by Curtis Morley, author of “The Entrepreneur’s Paradox: How to Overcome the 16 Pitfalls Along the Startup Journey“
Are you an imposter?
I’ve been an entrepreneur for much of my life and a business coach for the past several years, and one of the things I’ve seen the most in business (both personally and with others) is what we call “imposter syndrome.” As we continue to move forward with our business, imposter syndrome often creeps in.
In fact, in my book “The Entrepreneur’s Paradox“, I reference a study done by psychologists Pauline Rose Clance and Gail Matthew that showed 70 percent of men and women to have experienced imposter syndrome. I would argue that number is even higher amongst entrepreneurs.
We’re all imposters.
As entrepreneurs, we often find ourselves in uncharted territory. The very idea of entrepreneurism is doing something that has never been done before. The path you are on is unique to you; no one is doing exactly what you are doing. In that way, I would argue that we are all imposters. We’re all figuring it out as we go.
This isn’t a bad thing. It’s not something to be ashamed of. Instead, learn to embrace the fact that you don’t have all the answers. Embrace the fact that not everything in your company will go perfectly. This is where growth comes. My concern with imposter syndrome is not that we feel inadequate at times, but it’s that it can cause us to be something we are not. This is often amplified by a familiar phrase you’ve surely heard before.
Fake it until you make it.
Imposter Syndrome is a crippling fear that can cause us to doubt our successes and feel like a fake.
That’s exactly how we feel when experiencing imposter syndrome. Unfortunately, there’s a common phrase we like to use that seems to justify this word, “fake it until you make it.” This expression suggests that one must spend a certain period of time being a phony until they can say they actually know what they’re doing.
This mindset, adopted by far too many people, helps to explain why so many feel like imposters. It’s because we are told it’s a necessary step in getting to where we want to go. That’s why I take exception with the phrase fake it until you make it. This is simply a damaging phrase.
The complexity of comparison.
One reason why I advise against this phrase is that it typically leads to an unhealthy amount of comparison between you and “the competition.” When we become hyper focused on this idea that we’re fake or imposters, there’s inevitably a gold standard that we’re trying to meet. There’s always someone you feel has already made it and you think you need to do everything you can to get to where they are.
“I can’t wait until my business is as successful as XX.” “Maybe someday I’ll be as well-off as XX.”
While entrepreneurs must measure themselves against the competition, too much of this type of thinking can lead to rash decisions and do far more harm than good.
I’ve seen businesses push to expand long before they were ready, simply because business XX was expanding and they didn’t want to get left behind.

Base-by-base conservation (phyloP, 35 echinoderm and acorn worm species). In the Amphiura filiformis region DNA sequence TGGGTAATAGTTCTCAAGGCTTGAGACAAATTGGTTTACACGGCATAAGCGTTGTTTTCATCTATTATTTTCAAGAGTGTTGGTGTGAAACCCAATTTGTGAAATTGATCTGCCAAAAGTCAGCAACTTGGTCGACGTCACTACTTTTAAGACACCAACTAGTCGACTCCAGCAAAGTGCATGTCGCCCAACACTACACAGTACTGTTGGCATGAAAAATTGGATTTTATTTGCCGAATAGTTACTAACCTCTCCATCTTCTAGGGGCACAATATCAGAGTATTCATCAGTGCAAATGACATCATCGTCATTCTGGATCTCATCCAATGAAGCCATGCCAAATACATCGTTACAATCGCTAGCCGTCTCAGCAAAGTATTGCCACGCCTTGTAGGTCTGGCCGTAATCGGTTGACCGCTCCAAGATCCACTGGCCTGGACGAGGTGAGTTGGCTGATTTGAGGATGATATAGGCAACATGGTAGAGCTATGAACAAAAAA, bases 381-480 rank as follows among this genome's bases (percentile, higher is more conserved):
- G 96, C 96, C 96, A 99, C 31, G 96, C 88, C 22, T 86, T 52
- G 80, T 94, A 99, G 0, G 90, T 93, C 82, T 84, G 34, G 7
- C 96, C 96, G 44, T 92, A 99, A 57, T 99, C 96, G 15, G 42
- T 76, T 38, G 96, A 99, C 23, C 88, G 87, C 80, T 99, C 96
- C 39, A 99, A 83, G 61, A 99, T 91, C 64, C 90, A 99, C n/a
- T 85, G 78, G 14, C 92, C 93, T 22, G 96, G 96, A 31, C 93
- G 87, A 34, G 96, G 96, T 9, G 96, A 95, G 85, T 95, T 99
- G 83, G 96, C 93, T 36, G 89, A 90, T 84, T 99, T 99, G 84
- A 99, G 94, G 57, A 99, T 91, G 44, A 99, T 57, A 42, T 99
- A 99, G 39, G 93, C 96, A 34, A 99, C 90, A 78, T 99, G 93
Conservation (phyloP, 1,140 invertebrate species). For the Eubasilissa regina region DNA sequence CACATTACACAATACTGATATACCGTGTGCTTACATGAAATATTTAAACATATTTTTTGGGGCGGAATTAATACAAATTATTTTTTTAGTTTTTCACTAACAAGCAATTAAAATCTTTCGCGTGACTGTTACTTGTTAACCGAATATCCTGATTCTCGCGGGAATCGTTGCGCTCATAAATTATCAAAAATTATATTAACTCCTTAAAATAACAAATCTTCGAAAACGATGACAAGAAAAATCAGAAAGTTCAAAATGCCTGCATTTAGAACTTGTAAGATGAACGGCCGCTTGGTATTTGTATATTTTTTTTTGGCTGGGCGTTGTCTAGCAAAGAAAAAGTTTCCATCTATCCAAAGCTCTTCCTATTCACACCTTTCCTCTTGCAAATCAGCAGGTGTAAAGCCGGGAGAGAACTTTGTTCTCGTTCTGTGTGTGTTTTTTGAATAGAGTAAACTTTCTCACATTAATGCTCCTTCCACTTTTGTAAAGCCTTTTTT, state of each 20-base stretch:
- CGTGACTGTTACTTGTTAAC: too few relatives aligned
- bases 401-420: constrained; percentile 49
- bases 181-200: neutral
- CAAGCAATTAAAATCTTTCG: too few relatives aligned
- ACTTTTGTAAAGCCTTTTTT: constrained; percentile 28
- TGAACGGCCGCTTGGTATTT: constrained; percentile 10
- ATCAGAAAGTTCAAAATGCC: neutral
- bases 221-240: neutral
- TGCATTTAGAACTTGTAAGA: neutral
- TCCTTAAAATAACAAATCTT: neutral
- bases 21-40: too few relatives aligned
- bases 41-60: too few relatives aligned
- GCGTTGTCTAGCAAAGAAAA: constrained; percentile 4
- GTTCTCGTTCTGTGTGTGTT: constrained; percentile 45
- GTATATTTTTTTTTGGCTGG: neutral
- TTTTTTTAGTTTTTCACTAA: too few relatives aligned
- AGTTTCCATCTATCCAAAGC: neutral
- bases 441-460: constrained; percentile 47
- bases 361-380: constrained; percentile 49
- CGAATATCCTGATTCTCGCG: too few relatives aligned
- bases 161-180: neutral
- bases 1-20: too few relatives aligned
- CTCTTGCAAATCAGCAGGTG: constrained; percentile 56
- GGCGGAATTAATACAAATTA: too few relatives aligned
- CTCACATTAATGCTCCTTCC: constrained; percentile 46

I’ve seen couples without the financial means buy an enormous house or fancy car, just to keep up with XX.
Are you beginning to see why this can be such a toxic phrase? When we’re constantly telling ourselves we have to fake it, we do things to imitate others that might not actually be in our best interest.
The bottom line is that true success as an entrepreneur will not come from pretending to be something you aren’t, or pulling the wool over everyones’ eyes. It will come from the hard work you put in each and every day to learn and grow.
If you aren’t good at something, having the humility to recognize this and work on it will take you much further than pretending like you are. Showing this type of vulnerability does not mean beating yourself up and thinking you’re a failure, it means not thinking you can take shortcuts by creating a facade.
So be yourself. That’s the only way you’re going to succeed.
Imposters can do the impossible.
Again, if you feel like an imposter that’s okay. We’re all forging our own path. What’s not okay is allowing you and your business to stray from what got you into business, your core values, beliefs, etc., because you’ve decided faking it is the only way to get to the top.
Instead, try to “face it until you ace it,” or “learn it until you earn it.” These principles invite you to confront your challenges head-on, not shy away from them or look for some workaround. I’m confident that as you shift your mindset in this way you’ll feel more value in your own abilities and feel less and less like you have to be just like somebody else.
Your business, and life, will be most successful when you are being you.
Author of “The Entrepreneur’s Paradox” Curtis Morley is a 5x entrepreneur, author, educator, thought leader, and patent holder, now dedicated to helping entrepreneurs achieve next-level growth. He has built companies achieving 20x growth and acquired 96 of the Fortune 100 as clients. He’s been Entrepreneur of the Year, 40-Under-40, and Inc. 500/5000 six times including Hall of Fame.